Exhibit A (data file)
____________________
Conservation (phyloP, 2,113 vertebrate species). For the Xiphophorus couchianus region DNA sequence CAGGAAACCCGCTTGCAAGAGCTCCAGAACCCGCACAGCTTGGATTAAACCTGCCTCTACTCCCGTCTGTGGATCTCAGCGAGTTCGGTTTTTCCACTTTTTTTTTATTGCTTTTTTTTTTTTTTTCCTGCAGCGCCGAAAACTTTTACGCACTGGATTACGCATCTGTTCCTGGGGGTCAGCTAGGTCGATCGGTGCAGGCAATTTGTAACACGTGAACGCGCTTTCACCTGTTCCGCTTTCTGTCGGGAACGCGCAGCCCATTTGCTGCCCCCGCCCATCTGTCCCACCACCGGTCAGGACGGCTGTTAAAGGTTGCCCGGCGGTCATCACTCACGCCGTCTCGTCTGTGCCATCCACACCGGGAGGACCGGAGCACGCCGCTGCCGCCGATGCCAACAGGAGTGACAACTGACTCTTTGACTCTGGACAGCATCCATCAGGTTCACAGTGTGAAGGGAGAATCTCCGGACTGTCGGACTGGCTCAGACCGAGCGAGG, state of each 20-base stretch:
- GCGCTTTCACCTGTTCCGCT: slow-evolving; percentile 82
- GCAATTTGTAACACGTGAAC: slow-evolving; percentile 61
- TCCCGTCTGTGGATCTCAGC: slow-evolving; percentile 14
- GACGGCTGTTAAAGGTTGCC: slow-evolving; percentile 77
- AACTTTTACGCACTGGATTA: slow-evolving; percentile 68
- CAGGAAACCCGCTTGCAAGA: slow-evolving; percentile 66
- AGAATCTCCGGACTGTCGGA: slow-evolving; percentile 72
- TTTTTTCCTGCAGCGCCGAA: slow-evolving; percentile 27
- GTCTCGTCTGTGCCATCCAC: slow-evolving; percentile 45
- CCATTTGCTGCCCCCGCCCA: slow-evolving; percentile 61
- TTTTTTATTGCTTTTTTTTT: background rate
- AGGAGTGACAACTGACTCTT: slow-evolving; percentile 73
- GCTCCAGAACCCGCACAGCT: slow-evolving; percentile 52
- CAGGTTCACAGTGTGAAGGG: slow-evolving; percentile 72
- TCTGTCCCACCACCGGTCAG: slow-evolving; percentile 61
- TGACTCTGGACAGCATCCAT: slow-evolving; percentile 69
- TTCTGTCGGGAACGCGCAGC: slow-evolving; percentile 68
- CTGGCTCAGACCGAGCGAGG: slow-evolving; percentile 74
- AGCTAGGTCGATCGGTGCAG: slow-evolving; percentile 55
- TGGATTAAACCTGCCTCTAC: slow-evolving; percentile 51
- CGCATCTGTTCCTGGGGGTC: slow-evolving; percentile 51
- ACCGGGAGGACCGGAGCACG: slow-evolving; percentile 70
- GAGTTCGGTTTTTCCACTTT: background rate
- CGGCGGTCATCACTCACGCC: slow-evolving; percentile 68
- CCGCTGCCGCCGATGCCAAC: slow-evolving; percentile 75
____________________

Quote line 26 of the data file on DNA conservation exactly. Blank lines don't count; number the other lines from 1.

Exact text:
- CCGCTGCCGCCGATGCCAAC: slow-evolving; percentile 75